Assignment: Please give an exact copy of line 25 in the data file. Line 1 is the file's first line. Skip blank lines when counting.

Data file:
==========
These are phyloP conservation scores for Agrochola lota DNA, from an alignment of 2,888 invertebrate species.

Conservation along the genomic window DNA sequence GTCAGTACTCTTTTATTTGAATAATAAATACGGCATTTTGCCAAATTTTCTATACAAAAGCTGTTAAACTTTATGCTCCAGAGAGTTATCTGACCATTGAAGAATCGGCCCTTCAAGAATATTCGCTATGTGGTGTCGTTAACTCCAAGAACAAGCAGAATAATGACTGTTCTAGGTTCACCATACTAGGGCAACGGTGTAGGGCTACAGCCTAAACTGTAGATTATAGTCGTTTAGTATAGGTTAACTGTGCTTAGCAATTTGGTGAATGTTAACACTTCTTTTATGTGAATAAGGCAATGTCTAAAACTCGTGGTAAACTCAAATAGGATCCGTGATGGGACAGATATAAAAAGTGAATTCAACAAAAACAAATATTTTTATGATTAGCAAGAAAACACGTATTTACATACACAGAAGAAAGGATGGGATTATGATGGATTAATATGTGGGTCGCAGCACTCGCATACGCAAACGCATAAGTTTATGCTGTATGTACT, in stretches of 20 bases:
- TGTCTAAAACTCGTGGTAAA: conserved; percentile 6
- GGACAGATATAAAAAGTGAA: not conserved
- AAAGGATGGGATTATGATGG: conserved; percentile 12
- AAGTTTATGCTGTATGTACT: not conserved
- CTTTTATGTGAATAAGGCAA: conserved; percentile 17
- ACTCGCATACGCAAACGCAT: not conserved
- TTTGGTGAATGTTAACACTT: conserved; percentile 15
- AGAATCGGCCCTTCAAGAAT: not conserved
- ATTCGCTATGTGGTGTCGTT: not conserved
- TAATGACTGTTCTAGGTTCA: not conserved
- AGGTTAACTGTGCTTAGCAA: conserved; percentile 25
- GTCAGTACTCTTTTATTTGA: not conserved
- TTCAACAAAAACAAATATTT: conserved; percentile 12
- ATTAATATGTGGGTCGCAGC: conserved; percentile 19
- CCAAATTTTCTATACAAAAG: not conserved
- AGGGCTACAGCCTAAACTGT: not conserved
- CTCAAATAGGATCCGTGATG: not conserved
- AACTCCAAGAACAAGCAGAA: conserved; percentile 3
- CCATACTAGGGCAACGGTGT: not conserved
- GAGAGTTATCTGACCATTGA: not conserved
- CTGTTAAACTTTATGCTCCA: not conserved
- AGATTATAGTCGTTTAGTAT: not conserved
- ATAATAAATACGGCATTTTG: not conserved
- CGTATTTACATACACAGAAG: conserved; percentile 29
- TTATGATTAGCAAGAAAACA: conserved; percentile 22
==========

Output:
- ATAATAAATACGGCATTTTG: not conserved